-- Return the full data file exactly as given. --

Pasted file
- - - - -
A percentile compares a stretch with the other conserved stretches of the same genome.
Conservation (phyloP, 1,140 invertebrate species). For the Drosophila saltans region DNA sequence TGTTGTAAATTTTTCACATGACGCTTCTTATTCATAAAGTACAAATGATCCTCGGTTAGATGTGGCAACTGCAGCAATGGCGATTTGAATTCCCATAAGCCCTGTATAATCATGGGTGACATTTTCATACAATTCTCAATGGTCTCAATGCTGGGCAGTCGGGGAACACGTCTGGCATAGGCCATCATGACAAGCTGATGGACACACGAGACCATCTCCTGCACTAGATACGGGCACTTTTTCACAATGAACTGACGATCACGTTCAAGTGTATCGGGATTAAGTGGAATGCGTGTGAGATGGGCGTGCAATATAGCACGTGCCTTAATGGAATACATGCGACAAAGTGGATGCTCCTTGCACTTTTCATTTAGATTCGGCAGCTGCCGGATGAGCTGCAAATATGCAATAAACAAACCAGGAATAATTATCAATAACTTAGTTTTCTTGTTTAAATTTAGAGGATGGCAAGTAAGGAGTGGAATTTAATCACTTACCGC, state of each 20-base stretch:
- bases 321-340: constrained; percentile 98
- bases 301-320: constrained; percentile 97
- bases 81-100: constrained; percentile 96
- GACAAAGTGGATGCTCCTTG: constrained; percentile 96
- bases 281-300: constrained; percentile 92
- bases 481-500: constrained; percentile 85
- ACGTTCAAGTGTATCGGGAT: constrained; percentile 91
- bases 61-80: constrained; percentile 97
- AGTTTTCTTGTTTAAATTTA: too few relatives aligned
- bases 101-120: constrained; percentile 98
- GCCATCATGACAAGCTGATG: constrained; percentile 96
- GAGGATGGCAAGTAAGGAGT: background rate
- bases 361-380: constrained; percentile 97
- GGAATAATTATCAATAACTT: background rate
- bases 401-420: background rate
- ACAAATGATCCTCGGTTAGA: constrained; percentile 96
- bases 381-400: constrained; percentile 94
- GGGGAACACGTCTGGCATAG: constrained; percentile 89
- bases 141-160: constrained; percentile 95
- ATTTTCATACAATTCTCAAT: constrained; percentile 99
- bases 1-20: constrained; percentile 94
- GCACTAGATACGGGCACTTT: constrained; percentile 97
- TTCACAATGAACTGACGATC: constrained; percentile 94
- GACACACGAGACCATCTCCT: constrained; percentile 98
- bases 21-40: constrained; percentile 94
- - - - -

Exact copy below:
A percentile compares a stretch with the other conserved stretches of the same genome.
Conservation (phyloP, 1,140 invertebrate species). For the Drosophila saltans region DNA sequence TGTTGTAAATTTTTCACATGACGCTTCTTATTCATAAAGTACAAATGATCCTCGGTTAGATGTGGCAACTGCAGCAATGGCGATTTGAATTCCCATAAGCCCTGTATAATCATGGGTGACATTTTCATACAATTCTCAATGGTCTCAATGCTGGGCAGTCGGGGAACACGTCTGGCATAGGCCATCATGACAAGCTGATGGACACACGAGACCATCTCCTGCACTAGATACGGGCACTTTTTCACAATGAACTGACGATCACGTTCAAGTGTATCGGGATTAAGTGGAATGCGTGTGAGATGGGCGTGCAATATAGCACGTGCCTTAATGGAATACATGCGACAAAGTGGATGCTCCTTGCACTTTTCATTTAGATTCGGCAGCTGCCGGATGAGCTGCAAATATGCAATAAACAAACCAGGAATAATTATCAATAACTTAGTTTTCTTGTTTAAATTTAGAGGATGGCAAGTAAGGAGTGGAATTTAATCACTTACCGC, state of each 20-base stretch:
- bases 321-340: constrained; percentile 98
- bases 301-320: constrained; percentile 97
- bases 81-100: constrained; percentile 96
- GACAAAGTGGATGCTCCTTG: constrained; percentile 96
- bases 281-300: constrained; percentile 92
- bases 481-500: constrained; percentile 85
- ACGTTCAAGTGTATCGGGAT: constrained; percentile 91
- bases 61-80: constrained; percentile 97
- AGTTTTCTTGTTTAAATTTA: too few relatives aligned
- bases 101-120: constrained; percentile 98
- GCCATCATGACAAGCTGATG: constrained; percentile 96
- GAGGATGGCAAGTAAGGAGT: background rate
- bases 361-380: constrained; percentile 97
- GGAATAATTATCAATAACTT: background rate
- bases 401-420: background rate
- ACAAATGATCCTCGGTTAGA: constrained; percentile 96
- bases 381-400: constrained; percentile 94
- GGGGAACACGTCTGGCATAG: constrained; percentile 89
- bases 141-160: constrained; percentile 95
- ATTTTCATACAATTCTCAAT: constrained; percentile 99
- bases 1-20: constrained; percentile 94
- GCACTAGATACGGGCACTTT: constrained; percentile 97
- TTCACAATGAACTGACGATC: constrained; percentile 94
- GACACACGAGACCATCTCCT: constrained; percentile 98
- bases 21-40: constrained; percentile 94